Growth, development and yield of soybeans are influenced by a variety's genetic potential interacting with environmental elements and farming practices, according to a soybean growth and management guide published by the North Dakota State University Extension Service. Farmers who understand how soybeans grow and develop can optimize seed yield by minimizing environmental stresses and establishing field practices that maximize the potential of their chosen variety.

From seed to full-grown and mature plant, the development of soybeans can be broken down into two main phases: a vegetative phase characterized by the first leaves of the plant emerging from the soil and culminating in a stem that stands about a foot tall with several nodes or branching points ending in a profusion of leaves; and a reproductive phase defined by the blooming flower, maturation of the bean pod and development of seeds. "The soybean plant is very flexible in terms of how many seeds are formed. The plant will basically cannibalize the leaves and the stem just to make sure those seeds keep growing as long as they can," explains Mark Westgate, a soybean physiologist at Iowa State University. "But the first thing that drought stress or high-temperature stress does is decrease the number of seeds that are successful."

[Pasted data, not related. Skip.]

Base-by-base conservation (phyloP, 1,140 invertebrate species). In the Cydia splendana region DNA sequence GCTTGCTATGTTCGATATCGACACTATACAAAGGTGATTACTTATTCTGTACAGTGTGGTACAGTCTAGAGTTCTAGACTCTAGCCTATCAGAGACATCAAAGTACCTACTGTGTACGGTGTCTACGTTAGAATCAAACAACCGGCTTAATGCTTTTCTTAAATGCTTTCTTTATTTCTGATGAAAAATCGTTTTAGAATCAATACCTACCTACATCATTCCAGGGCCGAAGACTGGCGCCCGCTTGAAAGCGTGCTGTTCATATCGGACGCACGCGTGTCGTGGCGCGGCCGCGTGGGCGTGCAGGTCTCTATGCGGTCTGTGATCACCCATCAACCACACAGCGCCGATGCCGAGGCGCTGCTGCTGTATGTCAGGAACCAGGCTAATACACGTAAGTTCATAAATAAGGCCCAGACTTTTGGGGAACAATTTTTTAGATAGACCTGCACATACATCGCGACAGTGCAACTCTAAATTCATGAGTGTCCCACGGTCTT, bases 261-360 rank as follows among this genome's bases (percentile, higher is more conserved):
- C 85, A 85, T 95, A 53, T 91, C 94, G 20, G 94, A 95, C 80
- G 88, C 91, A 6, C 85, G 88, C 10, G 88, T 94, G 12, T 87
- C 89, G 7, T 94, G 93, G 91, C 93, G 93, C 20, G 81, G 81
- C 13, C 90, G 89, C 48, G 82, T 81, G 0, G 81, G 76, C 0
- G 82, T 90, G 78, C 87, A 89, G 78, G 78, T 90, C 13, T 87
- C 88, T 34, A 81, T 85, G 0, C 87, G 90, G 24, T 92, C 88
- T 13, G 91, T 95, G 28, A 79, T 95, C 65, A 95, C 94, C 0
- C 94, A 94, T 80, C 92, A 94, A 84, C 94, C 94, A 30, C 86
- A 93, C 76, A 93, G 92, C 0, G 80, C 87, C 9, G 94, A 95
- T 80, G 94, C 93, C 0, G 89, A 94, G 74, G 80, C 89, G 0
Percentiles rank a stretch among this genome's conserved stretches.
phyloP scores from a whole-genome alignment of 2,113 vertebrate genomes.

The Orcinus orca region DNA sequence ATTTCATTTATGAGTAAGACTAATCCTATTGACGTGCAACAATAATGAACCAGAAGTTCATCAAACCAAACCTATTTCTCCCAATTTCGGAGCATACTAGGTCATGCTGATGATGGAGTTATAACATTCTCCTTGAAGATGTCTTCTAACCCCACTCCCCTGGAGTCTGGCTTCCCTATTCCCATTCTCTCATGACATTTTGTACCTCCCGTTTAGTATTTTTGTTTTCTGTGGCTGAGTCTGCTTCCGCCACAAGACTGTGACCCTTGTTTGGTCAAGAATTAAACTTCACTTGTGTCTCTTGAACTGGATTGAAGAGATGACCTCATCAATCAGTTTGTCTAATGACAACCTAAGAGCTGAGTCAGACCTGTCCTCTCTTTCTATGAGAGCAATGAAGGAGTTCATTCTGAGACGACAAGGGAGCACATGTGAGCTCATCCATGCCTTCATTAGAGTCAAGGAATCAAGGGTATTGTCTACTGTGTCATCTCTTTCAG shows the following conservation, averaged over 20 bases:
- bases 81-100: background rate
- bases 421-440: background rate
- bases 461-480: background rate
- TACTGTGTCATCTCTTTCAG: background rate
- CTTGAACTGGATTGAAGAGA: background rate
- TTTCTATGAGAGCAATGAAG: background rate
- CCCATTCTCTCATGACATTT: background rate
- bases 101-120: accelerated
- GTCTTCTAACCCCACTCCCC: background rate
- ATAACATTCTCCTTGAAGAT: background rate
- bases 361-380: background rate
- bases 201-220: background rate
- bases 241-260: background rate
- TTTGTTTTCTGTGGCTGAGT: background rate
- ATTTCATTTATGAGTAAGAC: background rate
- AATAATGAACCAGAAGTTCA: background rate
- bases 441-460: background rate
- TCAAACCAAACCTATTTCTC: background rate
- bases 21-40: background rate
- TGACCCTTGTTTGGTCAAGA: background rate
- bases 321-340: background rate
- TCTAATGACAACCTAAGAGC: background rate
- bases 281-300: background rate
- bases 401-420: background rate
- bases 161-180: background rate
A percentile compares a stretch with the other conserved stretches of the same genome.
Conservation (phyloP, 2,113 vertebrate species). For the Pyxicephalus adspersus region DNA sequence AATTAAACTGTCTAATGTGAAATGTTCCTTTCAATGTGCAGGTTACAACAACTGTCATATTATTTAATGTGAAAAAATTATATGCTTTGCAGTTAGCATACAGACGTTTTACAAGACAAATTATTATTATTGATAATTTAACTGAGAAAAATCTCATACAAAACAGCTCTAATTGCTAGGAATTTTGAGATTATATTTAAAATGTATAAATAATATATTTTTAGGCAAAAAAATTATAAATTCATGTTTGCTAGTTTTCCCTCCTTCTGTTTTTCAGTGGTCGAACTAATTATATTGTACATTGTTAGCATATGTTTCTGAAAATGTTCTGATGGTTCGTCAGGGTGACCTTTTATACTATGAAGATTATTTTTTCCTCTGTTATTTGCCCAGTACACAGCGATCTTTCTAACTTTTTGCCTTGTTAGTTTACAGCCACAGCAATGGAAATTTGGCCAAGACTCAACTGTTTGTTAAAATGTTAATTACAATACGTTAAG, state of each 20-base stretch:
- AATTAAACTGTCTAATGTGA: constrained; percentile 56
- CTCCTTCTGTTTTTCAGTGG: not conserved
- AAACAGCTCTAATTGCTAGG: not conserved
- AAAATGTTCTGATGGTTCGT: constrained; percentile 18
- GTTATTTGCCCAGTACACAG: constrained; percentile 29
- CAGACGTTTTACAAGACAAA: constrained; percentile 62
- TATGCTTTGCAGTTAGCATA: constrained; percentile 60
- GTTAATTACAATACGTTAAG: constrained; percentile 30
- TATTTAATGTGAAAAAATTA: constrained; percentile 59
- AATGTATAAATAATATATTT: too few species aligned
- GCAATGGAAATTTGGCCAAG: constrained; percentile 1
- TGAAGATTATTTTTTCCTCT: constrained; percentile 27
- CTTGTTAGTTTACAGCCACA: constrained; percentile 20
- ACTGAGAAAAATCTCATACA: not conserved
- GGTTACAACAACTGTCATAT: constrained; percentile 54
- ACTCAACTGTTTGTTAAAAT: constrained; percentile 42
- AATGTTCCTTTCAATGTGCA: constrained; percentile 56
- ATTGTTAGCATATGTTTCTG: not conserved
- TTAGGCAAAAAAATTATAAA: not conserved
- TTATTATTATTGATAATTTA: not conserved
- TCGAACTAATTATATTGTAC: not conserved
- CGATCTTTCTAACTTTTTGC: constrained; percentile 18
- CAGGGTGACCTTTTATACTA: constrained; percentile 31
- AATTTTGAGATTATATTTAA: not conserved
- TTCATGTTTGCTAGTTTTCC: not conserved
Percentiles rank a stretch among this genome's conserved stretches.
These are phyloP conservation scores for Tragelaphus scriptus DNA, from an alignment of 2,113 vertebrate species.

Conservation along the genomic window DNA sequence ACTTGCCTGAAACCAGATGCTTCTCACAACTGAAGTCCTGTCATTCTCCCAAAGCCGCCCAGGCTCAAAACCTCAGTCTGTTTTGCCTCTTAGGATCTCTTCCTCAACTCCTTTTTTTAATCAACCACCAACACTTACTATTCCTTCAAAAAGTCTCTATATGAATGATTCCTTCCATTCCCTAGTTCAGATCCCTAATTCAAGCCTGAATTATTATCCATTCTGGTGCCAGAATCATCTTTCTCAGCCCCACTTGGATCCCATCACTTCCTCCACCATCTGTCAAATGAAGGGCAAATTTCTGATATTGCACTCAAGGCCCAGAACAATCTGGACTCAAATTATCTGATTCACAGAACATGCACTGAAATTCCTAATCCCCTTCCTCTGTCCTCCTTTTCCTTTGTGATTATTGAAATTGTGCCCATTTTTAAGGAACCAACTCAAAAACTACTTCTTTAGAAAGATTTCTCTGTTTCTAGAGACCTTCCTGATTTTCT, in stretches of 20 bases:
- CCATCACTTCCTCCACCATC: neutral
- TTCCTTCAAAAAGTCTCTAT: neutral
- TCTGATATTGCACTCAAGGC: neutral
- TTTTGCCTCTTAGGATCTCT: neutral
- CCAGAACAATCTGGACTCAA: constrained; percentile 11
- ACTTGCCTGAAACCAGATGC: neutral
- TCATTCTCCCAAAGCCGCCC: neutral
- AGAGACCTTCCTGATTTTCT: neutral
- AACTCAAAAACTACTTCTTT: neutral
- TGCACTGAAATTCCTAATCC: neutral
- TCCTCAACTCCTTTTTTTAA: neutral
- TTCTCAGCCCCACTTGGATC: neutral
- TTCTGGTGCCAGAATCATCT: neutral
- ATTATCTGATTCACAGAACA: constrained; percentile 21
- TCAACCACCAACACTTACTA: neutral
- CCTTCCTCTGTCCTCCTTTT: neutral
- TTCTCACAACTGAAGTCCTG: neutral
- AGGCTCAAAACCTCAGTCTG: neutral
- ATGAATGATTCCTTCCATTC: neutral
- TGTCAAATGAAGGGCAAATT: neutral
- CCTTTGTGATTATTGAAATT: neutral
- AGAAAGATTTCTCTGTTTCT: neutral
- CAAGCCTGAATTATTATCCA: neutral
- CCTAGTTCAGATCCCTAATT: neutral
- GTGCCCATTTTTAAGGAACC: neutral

The second adjustment that the plant makes is in the size of the seed. Since seed size is proportionate with the amount of oil and protein that can be harvested-i.e. the bigger the seed the bigger the volume of oil and protein carried by the seed-and growers focus on bringing in as much oil per acre as possible, conditions that favor the development of lots of big beans are desirable, Westgate says. It turns out that a lack of water plays a primary environmental role in this outcome. "Under drought conditions, the plant runs out of reserves and stops growing," he explains. More specifically, an inadequate supply of water signals the seed to stop expanding. "Soybean seed is kind of interesting in that it continues to accumulate dry matter and continues to do biochemistry as long as it can expand," he adds. Since most of this expansion deals with getting more water in the seed, when that process stops, the seed stops growing.